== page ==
Medicaid head Seema Verma has pushed work requirements for Americans on Medicaid without proof it improve health outcomes — and despite evidence it's harmful.
Rep. Joe Kennedy III (D-MA) had a simple question for Seema Verma, administrator of the Centers for Medicare and Medicaid Services (CMS), during a House Energy and Commerce committee hearing Wednesday.
"Ma'am, can you point me to one study that says work requirements make people healthier?" Kennedy asked during the hearing, titled "Sabotage: The Trump Administration's Attack on Health Care."
Verma attempted to dodge the question, pointing to "many studies that talk about how employment has a positive impact on health outcomes."
Kennedy wasn't satisfied.
"You guys run health care programs in this country, I am certain you understand the difference between correlation and causation,"Kennedy countered, referring to CMS, a federal agency within the Department of Health and Human Services. "Healthier people might work, work doesn’t necessarily make people healthier. You are imposing policies on millions of people across this country. Can you show me one study that says that is a good policy?"
Again, Verma dodged the question. "I've spoken to many people living on the Medicaid program living in poverty," she said, "and none of those individuals want to stay where they are"”
"I'll take that as a no," Kennedy said.
As Kennedy noted Wednesday, according to a study from the New England Journal of Medicine, more than 18,000 Medicaid recipients in Arkansas lost coverage after Verma's agency approved the state's work requirement policy. In New Hampshire, the number was nearly 17,000.
Numerous other studies have confirmed that work requirements are marginally effective at best and harmful at worst. They kick disabled and employed people off of government aid, fail to help unemployed people with significant barriers to employment find work, do not reduce poverty, and sometimes even push people deeper into economic crisis.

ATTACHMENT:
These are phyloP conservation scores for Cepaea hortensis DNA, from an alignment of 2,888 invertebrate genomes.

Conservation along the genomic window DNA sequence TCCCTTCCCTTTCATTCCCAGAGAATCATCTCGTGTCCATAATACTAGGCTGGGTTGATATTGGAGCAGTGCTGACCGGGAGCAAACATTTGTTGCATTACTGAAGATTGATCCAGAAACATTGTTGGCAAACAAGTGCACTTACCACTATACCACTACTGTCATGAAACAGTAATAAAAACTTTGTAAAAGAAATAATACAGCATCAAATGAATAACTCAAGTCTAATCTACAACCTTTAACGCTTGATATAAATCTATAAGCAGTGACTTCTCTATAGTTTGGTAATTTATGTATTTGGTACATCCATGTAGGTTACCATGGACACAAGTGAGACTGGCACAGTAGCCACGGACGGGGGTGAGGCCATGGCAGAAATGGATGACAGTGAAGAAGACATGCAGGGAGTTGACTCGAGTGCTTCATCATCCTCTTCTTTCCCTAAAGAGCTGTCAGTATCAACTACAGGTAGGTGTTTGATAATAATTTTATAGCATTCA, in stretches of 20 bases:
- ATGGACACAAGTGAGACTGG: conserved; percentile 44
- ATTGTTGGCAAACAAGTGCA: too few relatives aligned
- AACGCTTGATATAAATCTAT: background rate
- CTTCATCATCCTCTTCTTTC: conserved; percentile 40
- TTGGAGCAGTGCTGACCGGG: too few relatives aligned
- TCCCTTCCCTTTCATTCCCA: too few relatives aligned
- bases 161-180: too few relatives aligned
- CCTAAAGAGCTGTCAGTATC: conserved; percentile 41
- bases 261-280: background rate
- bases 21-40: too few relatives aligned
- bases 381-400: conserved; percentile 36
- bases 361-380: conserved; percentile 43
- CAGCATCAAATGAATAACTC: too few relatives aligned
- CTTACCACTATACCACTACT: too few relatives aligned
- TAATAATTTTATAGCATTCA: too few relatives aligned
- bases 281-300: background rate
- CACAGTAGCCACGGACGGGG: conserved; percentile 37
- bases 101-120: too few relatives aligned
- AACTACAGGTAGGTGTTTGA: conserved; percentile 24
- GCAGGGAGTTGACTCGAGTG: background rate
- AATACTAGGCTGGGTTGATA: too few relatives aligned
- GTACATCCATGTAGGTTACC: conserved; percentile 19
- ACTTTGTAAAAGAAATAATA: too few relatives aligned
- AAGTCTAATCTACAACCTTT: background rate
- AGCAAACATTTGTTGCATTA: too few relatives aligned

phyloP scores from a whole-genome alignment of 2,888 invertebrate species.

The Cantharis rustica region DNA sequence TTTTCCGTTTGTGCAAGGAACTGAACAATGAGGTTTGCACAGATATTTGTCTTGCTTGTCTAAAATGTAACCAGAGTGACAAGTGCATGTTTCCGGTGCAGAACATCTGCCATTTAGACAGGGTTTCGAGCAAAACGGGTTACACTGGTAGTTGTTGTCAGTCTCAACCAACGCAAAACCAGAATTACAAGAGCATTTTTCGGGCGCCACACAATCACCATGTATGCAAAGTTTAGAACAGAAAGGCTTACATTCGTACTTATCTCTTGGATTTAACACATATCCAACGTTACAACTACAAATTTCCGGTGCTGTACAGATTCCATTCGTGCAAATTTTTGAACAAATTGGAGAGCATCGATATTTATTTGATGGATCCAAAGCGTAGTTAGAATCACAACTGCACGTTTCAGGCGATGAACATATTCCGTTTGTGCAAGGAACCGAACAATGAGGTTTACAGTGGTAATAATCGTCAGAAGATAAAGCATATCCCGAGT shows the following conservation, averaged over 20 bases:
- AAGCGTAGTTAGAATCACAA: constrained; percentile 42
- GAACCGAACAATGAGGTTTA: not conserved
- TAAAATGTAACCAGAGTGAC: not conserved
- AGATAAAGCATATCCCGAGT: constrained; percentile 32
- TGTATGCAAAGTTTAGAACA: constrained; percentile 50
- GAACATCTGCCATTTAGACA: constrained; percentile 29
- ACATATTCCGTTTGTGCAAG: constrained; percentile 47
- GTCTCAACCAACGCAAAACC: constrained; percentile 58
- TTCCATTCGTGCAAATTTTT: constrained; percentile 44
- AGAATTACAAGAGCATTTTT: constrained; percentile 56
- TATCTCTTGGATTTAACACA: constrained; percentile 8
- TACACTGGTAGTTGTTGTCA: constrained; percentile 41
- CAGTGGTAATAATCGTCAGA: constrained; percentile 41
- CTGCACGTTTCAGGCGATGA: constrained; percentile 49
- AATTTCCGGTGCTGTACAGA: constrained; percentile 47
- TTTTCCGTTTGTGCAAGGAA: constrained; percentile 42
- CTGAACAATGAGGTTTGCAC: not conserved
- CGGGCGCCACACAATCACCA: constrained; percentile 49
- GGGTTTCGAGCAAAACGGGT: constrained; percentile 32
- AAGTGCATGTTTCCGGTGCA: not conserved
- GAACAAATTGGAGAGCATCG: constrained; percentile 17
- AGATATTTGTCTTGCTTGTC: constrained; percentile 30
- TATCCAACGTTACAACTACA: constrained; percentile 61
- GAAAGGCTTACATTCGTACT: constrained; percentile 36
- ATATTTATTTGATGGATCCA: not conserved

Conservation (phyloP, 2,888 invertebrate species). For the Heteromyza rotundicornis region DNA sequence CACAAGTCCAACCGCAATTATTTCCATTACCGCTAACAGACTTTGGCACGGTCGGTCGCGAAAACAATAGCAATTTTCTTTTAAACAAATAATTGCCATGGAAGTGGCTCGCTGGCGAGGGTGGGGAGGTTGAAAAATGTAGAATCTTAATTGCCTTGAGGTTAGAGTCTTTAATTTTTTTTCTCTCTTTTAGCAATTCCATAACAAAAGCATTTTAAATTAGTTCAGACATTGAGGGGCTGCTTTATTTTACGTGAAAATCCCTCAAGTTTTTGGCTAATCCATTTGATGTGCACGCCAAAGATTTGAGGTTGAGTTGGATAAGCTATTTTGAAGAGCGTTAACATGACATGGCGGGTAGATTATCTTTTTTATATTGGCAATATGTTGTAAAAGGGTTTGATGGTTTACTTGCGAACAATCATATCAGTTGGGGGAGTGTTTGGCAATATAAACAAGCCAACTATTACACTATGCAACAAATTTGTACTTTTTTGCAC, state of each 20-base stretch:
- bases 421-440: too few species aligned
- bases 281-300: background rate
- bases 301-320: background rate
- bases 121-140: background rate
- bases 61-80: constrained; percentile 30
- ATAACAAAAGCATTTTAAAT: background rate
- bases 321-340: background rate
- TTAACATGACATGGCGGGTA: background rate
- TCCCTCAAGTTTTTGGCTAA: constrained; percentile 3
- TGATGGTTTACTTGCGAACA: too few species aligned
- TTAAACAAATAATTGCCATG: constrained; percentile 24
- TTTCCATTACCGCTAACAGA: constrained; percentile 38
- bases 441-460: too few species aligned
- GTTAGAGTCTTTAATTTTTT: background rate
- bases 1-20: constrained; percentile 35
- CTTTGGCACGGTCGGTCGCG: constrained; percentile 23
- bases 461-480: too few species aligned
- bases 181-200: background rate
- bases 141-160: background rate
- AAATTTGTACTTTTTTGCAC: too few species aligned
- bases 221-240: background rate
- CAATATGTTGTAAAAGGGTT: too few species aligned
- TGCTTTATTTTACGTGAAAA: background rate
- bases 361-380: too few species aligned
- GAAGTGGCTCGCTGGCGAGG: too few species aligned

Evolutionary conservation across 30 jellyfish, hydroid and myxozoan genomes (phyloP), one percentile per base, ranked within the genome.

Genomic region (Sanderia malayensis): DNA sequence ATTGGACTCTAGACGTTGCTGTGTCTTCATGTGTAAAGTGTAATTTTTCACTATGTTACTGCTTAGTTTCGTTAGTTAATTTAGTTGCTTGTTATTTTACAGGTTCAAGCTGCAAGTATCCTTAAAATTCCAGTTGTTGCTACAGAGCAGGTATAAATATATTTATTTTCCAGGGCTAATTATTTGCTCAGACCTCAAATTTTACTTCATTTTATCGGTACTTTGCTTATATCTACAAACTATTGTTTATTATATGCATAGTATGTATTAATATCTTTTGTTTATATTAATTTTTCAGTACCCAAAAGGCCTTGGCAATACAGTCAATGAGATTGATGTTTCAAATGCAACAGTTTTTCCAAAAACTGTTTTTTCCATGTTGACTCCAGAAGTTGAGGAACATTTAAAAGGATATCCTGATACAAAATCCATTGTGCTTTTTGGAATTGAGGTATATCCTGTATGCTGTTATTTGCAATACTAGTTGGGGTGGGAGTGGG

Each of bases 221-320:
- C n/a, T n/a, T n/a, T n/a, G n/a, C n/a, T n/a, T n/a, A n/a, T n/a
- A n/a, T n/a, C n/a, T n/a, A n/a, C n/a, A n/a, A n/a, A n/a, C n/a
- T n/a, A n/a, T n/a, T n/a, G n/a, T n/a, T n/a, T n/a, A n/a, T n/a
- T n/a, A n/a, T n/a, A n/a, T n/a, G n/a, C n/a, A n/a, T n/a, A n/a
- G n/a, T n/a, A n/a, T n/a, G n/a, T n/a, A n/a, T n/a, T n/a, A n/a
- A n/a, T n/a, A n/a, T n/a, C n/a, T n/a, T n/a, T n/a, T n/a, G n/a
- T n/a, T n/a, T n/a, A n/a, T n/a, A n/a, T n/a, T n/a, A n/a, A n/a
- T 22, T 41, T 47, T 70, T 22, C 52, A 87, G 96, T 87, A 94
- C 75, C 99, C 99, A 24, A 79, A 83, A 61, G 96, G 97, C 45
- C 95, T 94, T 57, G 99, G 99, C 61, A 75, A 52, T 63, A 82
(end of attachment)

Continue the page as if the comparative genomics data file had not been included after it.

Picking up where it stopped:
It isn't just Americans in Arkansas and New Hampshire who are at risk of losing access to health care. Verma's agency has approved work requirements in 10 states, and another 7 states are awaiting approval.
The Government Accountability Office has found implementing work requirement policies to be staggeringly expensive. In Kentucky, Republican Gov. Matt Bevin was prepared to spend $270 million — half of which would be provided by the federal government — to track the state’s half a million Medicaid recipients and enforce work requirements. Arkansas would have spent $26 million, and New Hampshire was projected to spend around $6 million.
Federal judges struck down work requirements in Arkansas, New Hampshire, and Kentucky this year, but not before nearly 40,000 Americans lost their health care. In Maine, newly elected Democratic Gov. Janet Mills rejected work requirements that the previous Republican administration was planning to enact. Wisconsin and Michigan are the next states scheduled to introduce work requirements, in October and January, respectively.
The only lawsuit pending against work requirements is in Indiana, where roll out began on July 1. Notably, Indiana is where Verma profited off Medicaid reform before joining the Trump administration.
In the early 2010s, when Mike Pence was governor, Verma’s consulting firm made millions of dollars overhauling the state’s Medicaid program, while at the same time receiving more than $1 million through a contract with a national company that processes state Medicaid claims.
Former President George W. Bush's chief ethics lawyer called it a “clear conflict of interest.”
Published with permission of The American Independent Foundation.